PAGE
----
After howls of dismay from Tory MPs and some of the most vitriolic front-page newspaper coverage he’s received in months, Boris Johnson has abandoned his plan to rip up parliament’s anti-corruption rules.
The question is: how much damage has the fiasco done to the reputation of his government – and parliament more generally – and to the Prime Minister’s own standing among Conservative MPs?
On Thursday 4 November, Jacob Rees-Mogg, the leader of the Commons, confirmed ministers will pause moves to abolish the standards procedures that the former cabinet minister Owen Paterson was found to have broken by breaching lobbying rules over paid consultancy work. The announcement came less than a day after Johnson ordered his MPs to back the overhaul of the rules, a decision widely condemned by the press, on social media and among MPs of all parties.
The plan “created a certain amount of controversy”, Rees-Mogg told the Commons. “I fear last night’s debate conflated an individual case with the general concern. This link needs to be broken.”
He said he now hopes to work on a cross-party basis to design an improved standards procedure and will bring forward new plans. Paterson, temporarily off the hook, now appears to be back on it, facing a potential suspension from the Commons.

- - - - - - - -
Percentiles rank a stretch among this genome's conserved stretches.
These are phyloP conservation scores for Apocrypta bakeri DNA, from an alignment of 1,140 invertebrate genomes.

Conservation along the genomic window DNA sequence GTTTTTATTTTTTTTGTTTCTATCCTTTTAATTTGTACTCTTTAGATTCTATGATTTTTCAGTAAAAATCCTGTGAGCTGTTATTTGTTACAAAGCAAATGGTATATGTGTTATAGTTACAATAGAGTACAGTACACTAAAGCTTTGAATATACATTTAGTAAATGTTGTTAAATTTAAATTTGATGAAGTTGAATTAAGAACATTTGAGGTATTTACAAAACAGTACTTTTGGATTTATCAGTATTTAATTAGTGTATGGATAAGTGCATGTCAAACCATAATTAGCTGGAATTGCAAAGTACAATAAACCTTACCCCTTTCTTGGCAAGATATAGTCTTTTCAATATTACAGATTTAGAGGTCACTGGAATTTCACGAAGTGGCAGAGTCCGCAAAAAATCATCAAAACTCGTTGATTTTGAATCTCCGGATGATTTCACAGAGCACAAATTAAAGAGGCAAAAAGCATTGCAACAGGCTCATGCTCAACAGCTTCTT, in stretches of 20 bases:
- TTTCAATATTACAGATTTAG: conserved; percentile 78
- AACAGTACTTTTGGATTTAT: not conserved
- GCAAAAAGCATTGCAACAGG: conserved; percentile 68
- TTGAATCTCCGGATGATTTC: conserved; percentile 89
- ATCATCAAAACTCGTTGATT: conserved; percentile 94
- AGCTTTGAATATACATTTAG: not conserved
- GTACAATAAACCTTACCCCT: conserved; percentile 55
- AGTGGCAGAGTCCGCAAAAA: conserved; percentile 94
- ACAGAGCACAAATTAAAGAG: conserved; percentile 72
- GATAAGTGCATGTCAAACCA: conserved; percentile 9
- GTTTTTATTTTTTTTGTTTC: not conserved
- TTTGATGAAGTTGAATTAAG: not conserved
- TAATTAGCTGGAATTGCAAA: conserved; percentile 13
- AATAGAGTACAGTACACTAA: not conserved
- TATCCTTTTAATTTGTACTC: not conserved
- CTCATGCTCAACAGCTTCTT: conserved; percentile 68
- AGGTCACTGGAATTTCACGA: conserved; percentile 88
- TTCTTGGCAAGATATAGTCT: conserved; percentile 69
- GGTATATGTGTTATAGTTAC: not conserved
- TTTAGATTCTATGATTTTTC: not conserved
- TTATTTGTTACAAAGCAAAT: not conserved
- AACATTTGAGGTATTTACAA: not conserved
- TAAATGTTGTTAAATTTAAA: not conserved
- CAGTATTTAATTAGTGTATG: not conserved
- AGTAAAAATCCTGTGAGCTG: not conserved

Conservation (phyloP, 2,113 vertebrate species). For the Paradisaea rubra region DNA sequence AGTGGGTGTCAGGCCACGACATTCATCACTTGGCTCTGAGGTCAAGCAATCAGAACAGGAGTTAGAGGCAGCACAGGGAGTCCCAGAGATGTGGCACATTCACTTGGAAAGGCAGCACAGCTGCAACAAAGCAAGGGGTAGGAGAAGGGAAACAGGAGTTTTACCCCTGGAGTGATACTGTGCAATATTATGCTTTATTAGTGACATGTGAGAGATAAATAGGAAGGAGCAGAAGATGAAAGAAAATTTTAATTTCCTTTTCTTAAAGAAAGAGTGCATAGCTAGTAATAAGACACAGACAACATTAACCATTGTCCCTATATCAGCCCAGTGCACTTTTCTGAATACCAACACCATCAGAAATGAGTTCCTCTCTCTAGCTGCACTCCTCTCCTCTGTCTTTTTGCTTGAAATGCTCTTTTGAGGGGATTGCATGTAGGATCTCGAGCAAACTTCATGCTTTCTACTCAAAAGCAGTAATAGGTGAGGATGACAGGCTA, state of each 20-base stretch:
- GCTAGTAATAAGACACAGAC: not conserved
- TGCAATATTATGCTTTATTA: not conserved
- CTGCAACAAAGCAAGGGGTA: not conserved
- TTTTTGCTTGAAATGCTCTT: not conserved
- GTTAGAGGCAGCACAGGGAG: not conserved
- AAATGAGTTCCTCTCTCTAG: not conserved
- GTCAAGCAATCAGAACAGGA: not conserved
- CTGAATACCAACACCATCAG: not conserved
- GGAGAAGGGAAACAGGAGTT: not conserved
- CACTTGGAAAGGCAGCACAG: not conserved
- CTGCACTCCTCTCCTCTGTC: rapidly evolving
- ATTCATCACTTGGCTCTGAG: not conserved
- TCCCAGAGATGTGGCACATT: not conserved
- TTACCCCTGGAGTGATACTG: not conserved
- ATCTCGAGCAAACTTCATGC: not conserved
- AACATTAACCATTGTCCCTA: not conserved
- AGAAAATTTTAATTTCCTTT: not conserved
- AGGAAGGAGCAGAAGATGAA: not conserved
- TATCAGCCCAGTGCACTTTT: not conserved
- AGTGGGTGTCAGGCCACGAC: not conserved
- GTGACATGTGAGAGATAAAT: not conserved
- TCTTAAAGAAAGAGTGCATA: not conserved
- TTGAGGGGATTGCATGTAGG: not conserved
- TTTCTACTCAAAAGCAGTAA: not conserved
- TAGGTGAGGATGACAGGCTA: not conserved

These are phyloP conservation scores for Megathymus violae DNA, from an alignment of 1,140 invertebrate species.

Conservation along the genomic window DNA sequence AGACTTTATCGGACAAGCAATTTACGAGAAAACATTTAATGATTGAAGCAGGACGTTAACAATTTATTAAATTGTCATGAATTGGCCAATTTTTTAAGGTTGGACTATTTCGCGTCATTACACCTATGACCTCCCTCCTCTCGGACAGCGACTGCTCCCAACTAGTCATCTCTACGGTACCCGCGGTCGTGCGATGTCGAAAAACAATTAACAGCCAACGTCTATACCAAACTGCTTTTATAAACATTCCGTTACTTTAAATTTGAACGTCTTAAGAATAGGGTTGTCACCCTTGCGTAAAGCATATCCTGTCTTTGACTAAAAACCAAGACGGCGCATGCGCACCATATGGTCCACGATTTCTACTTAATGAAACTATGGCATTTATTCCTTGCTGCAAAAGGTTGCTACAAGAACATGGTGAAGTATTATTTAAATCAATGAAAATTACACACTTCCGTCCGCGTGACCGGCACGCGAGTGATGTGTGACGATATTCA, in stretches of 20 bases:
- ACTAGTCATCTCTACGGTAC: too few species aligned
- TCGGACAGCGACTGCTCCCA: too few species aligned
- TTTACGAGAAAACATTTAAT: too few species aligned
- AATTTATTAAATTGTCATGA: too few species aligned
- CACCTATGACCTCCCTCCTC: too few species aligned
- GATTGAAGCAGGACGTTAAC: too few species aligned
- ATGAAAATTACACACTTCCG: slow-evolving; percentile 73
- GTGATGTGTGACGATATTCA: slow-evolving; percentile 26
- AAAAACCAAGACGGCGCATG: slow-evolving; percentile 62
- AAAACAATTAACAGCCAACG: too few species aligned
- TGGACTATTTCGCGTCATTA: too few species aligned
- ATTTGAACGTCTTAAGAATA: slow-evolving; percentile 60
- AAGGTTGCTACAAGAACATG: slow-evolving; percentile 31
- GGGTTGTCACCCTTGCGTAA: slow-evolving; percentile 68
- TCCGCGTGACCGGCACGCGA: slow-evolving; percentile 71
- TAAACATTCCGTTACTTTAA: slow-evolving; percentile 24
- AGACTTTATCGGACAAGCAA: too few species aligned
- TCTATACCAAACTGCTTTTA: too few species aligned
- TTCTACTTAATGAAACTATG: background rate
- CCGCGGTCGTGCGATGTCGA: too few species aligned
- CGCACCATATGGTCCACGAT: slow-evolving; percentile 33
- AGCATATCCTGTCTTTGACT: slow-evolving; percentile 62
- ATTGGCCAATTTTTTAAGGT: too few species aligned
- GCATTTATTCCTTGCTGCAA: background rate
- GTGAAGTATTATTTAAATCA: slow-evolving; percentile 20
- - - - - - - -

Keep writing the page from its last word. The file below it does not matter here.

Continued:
Many Conservatives will be relieved that No 10 has dropped its plan, but plenty of damage has been done already. Peter Bone said his offices had been ransacked while Nigel Mills received abusive messages from constituents even though he voted against Johnson’s orders.
Mills was among the Tory MPs who told the New Statesman on Wednesday that Johnson’s plan – which effectively paused Paterson’s punishment – was hugely damaging to the reputation of MPs and made them appear corrupt.
Even though Johnson has dropped the idea, he may find the speed with which he pulled the U-turn to be as much of a hindrance as a help.
“This is one of the most unedifying episodes I have seen in my 16 years as a member of parliament,” tweeted the former chief whip Mark Harper, who was among those who voted against Johnson’s orders. “My colleagues should not have been instructed, from the very top, to vote for this. This must not happen again.”
The risk for Johnson is that his rapid reversal makes him look not only incompetent but also weak.